This group was set up by Charles Kirkham in 1965 after advertising for members in the local press. He was fortunate enough to have Dick Walker and Fred J Taylor living locally.
The group went on to become one of the founding members of the NASG in 1965
Charles has written a potted history of the group for this website below
Bucks Specimen Group
A brief history of the development and evolution of the group
The Bucks Specimen Group was formed by myself in the middle 1960’s inspired by the general growth in the Specimen Hunting movement and the desire to improve on the size of the fish caught. This was an exciting period when Dick Walker, Fred J Taylor and Peter Stone, to name a few were in their heyday and regularly publishing articles describing their exploits . We had a wide interest in all species, even including the then lesser well know ones such as Catfish.
The Group were fortunate to be situated in an area which contained several well known big fish waters, including several which had been popularised by Dick Walker and Fred J Taylor amongst others, at the time. Indeed this subsequently resulted in my being able to fish with the “stars” on several occasions, mainly on the Upper Ouse, staying overnight in Dick’s famous fishing hut. It was also thanks to Fred Taylor that I caught my first Barbel on their syndicated stretch of the Kennet near Theale.
When first formed we were a small group of young anglers who were geographically focussed on the area around North Bucks but as the group expanded so did our coverage. Our name was soon changed from the “North Bucks Specimen Group” to the “Bucks Specimen Group” and we became one of the founding affiliated groups in the nascent N A S G. The Group was formed to share knowledge and test theories and new techniques; we experimented with “Secchis disks”, we published a monthly newsletter which included original material from Dick and Fred as well as contributions from the general membership.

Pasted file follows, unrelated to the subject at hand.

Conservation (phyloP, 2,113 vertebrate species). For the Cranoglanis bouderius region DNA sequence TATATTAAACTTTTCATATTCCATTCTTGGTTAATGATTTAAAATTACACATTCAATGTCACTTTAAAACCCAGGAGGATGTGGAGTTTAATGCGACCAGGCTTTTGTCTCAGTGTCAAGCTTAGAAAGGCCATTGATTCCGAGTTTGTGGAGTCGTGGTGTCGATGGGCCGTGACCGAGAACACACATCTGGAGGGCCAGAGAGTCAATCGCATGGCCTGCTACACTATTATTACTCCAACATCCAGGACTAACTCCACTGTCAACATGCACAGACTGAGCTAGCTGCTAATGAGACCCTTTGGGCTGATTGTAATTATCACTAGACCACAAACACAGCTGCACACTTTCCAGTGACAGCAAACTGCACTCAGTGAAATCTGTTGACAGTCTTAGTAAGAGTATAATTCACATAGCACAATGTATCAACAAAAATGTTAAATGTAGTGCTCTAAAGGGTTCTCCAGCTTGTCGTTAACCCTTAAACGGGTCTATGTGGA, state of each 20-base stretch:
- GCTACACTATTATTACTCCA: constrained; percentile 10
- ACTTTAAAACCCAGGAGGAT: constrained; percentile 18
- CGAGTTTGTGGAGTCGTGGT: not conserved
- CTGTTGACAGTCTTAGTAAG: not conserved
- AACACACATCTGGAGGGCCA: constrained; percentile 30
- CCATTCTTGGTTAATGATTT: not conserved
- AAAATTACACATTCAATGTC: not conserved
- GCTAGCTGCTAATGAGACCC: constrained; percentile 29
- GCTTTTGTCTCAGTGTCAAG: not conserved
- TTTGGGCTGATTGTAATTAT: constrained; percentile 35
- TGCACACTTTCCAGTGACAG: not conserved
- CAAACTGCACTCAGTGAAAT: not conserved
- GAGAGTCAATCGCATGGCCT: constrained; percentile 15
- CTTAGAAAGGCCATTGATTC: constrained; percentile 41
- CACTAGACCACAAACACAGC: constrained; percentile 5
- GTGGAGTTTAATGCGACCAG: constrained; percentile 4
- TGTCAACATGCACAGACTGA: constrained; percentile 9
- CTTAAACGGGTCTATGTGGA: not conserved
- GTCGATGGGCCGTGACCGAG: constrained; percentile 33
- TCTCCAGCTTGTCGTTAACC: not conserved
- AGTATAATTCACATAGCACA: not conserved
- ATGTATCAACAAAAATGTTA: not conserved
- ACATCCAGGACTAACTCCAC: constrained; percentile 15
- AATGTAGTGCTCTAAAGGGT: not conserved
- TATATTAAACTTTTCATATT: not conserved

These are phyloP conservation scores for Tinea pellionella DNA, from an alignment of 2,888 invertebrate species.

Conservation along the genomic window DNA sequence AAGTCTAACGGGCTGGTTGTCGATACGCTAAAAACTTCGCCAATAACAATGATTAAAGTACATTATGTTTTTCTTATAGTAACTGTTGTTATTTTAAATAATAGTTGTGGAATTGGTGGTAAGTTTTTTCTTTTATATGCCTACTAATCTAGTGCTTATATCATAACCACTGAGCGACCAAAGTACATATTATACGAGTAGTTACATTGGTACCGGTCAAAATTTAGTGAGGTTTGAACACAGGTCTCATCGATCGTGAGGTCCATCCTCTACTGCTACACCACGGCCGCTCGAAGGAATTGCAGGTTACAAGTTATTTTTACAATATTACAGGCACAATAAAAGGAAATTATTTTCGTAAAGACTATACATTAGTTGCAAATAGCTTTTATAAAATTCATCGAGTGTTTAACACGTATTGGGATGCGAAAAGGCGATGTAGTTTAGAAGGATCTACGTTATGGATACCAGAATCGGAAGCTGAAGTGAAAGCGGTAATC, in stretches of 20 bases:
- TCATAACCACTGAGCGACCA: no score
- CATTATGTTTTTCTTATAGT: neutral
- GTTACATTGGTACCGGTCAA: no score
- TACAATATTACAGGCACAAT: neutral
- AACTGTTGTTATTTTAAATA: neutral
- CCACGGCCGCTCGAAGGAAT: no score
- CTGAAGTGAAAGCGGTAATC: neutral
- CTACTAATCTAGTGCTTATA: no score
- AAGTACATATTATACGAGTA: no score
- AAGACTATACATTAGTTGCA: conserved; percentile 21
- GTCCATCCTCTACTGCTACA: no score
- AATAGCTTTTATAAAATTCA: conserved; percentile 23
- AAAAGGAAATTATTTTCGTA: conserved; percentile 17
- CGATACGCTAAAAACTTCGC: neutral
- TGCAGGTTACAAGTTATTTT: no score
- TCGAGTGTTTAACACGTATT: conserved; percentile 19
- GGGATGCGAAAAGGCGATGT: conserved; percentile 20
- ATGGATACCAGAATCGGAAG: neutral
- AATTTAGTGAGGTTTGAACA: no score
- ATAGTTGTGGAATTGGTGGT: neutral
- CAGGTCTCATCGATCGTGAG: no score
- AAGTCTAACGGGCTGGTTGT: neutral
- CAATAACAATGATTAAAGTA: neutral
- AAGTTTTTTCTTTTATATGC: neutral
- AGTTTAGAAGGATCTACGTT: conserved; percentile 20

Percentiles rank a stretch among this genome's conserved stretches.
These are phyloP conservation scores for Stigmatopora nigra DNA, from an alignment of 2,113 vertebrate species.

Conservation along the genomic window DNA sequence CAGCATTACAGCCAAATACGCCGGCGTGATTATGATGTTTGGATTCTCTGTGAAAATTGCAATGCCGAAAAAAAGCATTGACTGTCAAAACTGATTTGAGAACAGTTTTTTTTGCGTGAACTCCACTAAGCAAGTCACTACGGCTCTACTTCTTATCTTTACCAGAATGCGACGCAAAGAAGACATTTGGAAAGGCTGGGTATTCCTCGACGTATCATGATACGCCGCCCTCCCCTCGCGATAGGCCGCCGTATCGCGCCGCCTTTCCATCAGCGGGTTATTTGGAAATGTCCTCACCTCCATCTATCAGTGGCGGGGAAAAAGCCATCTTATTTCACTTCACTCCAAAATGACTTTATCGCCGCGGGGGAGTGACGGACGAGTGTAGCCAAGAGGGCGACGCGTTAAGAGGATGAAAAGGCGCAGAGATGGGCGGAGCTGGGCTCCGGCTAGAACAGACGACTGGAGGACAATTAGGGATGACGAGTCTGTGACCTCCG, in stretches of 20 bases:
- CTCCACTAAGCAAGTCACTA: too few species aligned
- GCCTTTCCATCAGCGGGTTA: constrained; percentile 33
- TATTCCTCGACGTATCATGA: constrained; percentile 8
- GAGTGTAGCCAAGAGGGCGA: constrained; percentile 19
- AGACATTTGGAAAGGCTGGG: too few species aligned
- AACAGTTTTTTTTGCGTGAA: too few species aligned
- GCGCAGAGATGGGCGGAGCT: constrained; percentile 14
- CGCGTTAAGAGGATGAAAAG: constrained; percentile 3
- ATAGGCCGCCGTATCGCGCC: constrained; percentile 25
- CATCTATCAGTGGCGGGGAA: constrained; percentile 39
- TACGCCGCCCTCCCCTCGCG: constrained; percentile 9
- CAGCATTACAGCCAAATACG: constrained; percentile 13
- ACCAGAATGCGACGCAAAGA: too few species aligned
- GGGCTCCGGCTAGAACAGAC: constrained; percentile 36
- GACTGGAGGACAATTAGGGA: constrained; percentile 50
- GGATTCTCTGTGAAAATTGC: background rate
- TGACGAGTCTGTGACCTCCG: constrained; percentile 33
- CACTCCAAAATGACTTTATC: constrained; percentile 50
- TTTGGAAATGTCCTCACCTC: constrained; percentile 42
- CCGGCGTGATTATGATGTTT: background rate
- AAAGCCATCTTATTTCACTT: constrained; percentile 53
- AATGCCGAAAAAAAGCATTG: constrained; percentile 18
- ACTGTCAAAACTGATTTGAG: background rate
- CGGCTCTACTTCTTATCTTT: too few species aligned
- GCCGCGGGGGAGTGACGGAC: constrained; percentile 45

This was the time of the “Dick Walker Trilby” , camouflaged parachute smock, pigeon shooters mask, Polaroid glasses and, at night, ex WD tank suits! All were de rigueur uniform for the specimen hunter!
Our fishing principally centred on Wotton Lakes, the Upper Great Ouse, Claydon Brook, Claydon Lakes. Rackley Hills and other little known lakes close to Buckingham and Brackley which we thought provided great promise for Big Carp. Weren’t all water potential Redmire
Pools to us Specimen Hunters?
Shortly after we became the “Bucks Specimen Group” I was fortunate to be able to negotiate a lease of the fishing rights on a short stretch of the Claydon Brook near to the well known Twins stretch, for the Group.
As the group matured we tended to fish farther afield thus the Hants Avon, Kennet, Thames and Tring reservoirs were added to our list of regular venues.
Transport was initially something of a problem since none of us had a car therefore our fishing tended to be focussed on those waters local to where we lived. Slowly as our experience and knowledge built and catches improved, some of our best being Chub to 61/2 lbs; Barbel
12 lbs; Catfish 24lbs; Carp 23lbs; Bream 10lbs 4ozs ; Dace 1lbs 1oz; Pike 24lbs and Roach 2lbs 5ozs.
Sadly as the Group matured it started to die effectively in the mid seventies due to the original members themselves maturing and relocating, due to personal reasons and as a result of progressively focussing on other activities away from fishing. Several of the Group members chose increasingly to fish alone and as such their commitment to the Group diminished significantly. This demise being further accelerated by the absence of new members.
Our membership included Dick W as Patron and Fred J as President , both having very kindly accepted our invitation to join us, together with Jim Gibbinson and Ken Thorpe and several lesser known individuals, who played significant roles, such as Michael Brassett, Brian Leonard and Keith Murday. Some of the members (in addition to our well known members!) wrote articles for the angling press and were involved in the early development of deadbaiting for chub and the catching of Barbel from the Ouse long before it was known, for certain, of the existence of Barbel generally in the Ouse and in particular the Newport Pagnell area. Indeed the existence of Barbel in the Ouse at all was the subject of some speculation at the time. I remember vividly, writing an article for Fishing magazine and being asked by the Assistant Editor if he could fish with me in a likely weirpool for Barbel along with photographs before it was published. Alas the Barbel that day evaded us!
Rather more esoteric at the time was the search, at the time, for the identity of the “Ouse Monsters”! A subject of some particular interest to Dick Walker who even wrote a short article for the Group Newsletter on this subject speculating as to the identity of the species involved,